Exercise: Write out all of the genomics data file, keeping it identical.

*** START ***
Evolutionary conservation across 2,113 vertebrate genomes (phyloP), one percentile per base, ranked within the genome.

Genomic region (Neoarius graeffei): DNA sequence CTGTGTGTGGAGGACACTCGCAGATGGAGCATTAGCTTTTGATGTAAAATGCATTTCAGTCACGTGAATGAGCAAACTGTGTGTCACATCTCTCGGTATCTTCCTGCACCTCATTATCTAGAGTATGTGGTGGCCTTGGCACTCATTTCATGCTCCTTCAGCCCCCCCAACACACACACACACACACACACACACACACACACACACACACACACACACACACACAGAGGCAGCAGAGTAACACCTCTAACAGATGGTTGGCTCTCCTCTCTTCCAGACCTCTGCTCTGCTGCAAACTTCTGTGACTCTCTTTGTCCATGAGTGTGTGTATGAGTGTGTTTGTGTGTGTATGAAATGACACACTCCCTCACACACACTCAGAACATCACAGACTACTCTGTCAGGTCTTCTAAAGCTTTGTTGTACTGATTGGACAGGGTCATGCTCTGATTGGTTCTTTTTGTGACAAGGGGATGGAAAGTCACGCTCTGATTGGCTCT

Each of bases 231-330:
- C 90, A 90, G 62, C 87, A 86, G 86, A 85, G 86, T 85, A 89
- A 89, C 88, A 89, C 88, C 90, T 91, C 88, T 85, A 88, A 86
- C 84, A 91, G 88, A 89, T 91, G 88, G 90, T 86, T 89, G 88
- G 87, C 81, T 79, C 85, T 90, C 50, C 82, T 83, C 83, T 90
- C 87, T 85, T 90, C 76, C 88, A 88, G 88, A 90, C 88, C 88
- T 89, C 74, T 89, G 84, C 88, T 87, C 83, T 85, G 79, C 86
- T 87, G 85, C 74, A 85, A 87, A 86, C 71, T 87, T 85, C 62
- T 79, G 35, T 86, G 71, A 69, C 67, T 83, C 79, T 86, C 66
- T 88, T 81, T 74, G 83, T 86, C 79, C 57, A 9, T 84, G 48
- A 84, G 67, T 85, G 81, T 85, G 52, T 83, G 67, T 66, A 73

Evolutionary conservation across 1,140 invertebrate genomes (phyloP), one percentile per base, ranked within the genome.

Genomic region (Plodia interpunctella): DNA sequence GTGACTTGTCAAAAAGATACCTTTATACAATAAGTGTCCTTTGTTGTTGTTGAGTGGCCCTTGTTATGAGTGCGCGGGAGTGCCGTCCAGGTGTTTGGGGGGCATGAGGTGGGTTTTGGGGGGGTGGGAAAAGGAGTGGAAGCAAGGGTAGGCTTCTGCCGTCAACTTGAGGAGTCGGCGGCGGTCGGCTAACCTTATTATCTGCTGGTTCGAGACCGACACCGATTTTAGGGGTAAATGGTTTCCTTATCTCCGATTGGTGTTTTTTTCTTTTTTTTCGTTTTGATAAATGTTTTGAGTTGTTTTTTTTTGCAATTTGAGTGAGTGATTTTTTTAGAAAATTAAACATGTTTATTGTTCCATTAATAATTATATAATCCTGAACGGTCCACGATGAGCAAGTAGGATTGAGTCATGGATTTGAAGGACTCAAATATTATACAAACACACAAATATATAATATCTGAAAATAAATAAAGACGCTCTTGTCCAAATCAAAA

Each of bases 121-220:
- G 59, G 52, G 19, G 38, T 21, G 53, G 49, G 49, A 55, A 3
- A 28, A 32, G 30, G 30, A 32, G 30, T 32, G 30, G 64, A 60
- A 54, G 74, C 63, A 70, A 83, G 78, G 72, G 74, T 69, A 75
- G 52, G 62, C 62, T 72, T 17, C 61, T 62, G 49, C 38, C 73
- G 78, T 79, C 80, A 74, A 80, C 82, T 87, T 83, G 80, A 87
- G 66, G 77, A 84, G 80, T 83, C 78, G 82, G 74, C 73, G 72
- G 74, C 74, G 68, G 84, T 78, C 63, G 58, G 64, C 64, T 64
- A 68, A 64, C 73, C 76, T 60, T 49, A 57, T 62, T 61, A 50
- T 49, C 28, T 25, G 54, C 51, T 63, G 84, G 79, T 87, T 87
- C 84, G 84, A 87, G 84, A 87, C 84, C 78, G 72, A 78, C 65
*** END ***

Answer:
Evolutionary conservation across 2,113 vertebrate genomes (phyloP), one percentile per base, ranked within the genome.

Genomic region (Neoarius graeffei): DNA sequence CTGTGTGTGGAGGACACTCGCAGATGGAGCATTAGCTTTTGATGTAAAATGCATTTCAGTCACGTGAATGAGCAAACTGTGTGTCACATCTCTCGGTATCTTCCTGCACCTCATTATCTAGAGTATGTGGTGGCCTTGGCACTCATTTCATGCTCCTTCAGCCCCCCCAACACACACACACACACACACACACACACACACACACACACACACACACACACACACAGAGGCAGCAGAGTAACACCTCTAACAGATGGTTGGCTCTCCTCTCTTCCAGACCTCTGCTCTGCTGCAAACTTCTGTGACTCTCTTTGTCCATGAGTGTGTGTATGAGTGTGTTTGTGTGTGTATGAAATGACACACTCCCTCACACACACTCAGAACATCACAGACTACTCTGTCAGGTCTTCTAAAGCTTTGTTGTACTGATTGGACAGGGTCATGCTCTGATTGGTTCTTTTTGTGACAAGGGGATGGAAAGTCACGCTCTGATTGGCTCT

Each of bases 231-330:
- C 90, A 90, G 62, C 87, A 86, G 86, A 85, G 86, T 85, A 89
- A 89, C 88, A 89, C 88, C 90, T 91, C 88, T 85, A 88, A 86
- C 84, A 91, G 88, A 89, T 91, G 88, G 90, T 86, T 89, G 88
- G 87, C 81, T 79, C 85, T 90, C 50, C 82, T 83, C 83, T 90
- C 87, T 85, T 90, C 76, C 88, A 88, G 88, A 90, C 88, C 88
- T 89, C 74, T 89, G 84, C 88, T 87, C 83, T 85, G 79, C 86
- T 87, G 85, C 74, A 85, A 87, A 86, C 71, T 87, T 85, C 62
- T 79, G 35, T 86, G 71, A 69, C 67, T 83, C 79, T 86, C 66
- T 88, T 81, T 74, G 83, T 86, C 79, C 57, A 9, T 84, G 48
- A 84, G 67, T 85, G 81, T 85, G 52, T 83, G 67, T 66, A 73

Evolutionary conservation across 1,140 invertebrate genomes (phyloP), one percentile per base, ranked within the genome.

Genomic region (Plodia interpunctella): DNA sequence GTGACTTGTCAAAAAGATACCTTTATACAATAAGTGTCCTTTGTTGTTGTTGAGTGGCCCTTGTTATGAGTGCGCGGGAGTGCCGTCCAGGTGTTTGGGGGGCATGAGGTGGGTTTTGGGGGGGTGGGAAAAGGAGTGGAAGCAAGGGTAGGCTTCTGCCGTCAACTTGAGGAGTCGGCGGCGGTCGGCTAACCTTATTATCTGCTGGTTCGAGACCGACACCGATTTTAGGGGTAAATGGTTTCCTTATCTCCGATTGGTGTTTTTTTCTTTTTTTTCGTTTTGATAAATGTTTTGAGTTGTTTTTTTTTGCAATTTGAGTGAGTGATTTTTTTAGAAAATTAAACATGTTTATTGTTCCATTAATAATTATATAATCCTGAACGGTCCACGATGAGCAAGTAGGATTGAGTCATGGATTTGAAGGACTCAAATATTATACAAACACACAAATATATAATATCTGAAAATAAATAAAGACGCTCTTGTCCAAATCAAAA

Each of bases 121-220:
- G 59, G 52, G 19, G 38, T 21, G 53, G 49, G 49, A 55, A 3
- A 28, A 32, G 30, G 30, A 32, G 30, T 32, G 30, G 64, A 60
- A 54, G 74, C 63, A 70, A 83, G 78, G 72, G 74, T 69, A 75
- G 52, G 62, C 62, T 72, T 17, C 61, T 62, G 49, C 38, C 73
- G 78, T 79, C 80, A 74, A 80, C 82, T 87, T 83, G 80, A 87
- G 66, G 77, A 84, G 80, T 83, C 78, G 82, G 74, C 73, G 72
- G 74, C 74, G 68, G 84, T 78, C 63, G 58, G 64, C 64, T 64
- A 68, A 64, C 73, C 76, T 60, T 49, A 57, T 62, T 61, A 50
- T 49, C 28, T 25, G 54, C 51, T 63, G 84, G 79, T 87, T 87
- C 84, G 84, A 87, G 84, A 87, C 84, C 78, G 72, A 78, C 65